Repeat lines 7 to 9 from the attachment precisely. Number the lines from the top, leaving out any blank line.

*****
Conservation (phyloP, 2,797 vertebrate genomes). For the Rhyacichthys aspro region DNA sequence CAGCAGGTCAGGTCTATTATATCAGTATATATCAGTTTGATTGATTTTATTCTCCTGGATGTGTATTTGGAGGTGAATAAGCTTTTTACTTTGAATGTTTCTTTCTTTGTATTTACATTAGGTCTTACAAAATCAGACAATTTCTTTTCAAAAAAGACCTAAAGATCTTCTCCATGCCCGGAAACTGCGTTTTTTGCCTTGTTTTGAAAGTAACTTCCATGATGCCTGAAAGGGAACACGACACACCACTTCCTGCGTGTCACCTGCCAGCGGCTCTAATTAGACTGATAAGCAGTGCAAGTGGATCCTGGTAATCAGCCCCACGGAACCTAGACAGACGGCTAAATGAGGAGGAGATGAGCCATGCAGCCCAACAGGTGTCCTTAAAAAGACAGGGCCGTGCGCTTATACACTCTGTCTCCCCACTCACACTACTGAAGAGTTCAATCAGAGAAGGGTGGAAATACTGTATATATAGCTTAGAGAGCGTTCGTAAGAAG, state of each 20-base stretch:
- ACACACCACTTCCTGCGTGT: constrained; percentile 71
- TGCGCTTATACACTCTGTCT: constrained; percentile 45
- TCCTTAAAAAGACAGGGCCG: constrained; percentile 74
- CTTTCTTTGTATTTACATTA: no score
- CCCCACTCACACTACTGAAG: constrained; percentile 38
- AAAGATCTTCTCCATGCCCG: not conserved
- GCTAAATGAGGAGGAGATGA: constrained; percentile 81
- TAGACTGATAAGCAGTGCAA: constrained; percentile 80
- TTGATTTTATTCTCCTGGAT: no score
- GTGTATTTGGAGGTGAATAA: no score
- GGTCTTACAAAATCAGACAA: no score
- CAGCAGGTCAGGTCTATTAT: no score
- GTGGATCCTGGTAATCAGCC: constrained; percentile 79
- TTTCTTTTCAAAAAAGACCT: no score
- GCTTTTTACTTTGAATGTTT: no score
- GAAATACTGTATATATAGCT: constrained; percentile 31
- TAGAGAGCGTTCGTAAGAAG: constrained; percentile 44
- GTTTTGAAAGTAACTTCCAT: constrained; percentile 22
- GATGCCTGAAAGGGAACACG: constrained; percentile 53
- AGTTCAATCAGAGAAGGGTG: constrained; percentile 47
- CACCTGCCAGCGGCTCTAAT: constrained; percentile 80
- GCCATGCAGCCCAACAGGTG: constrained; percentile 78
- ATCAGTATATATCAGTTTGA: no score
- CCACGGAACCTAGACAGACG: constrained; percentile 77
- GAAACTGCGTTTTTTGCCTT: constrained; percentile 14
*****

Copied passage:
- AAAGATCTTCTCCATGCCCG: not conserved
- GCTAAATGAGGAGGAGATGA: constrained; percentile 81
- TAGACTGATAAGCAGTGCAA: constrained; percentile 80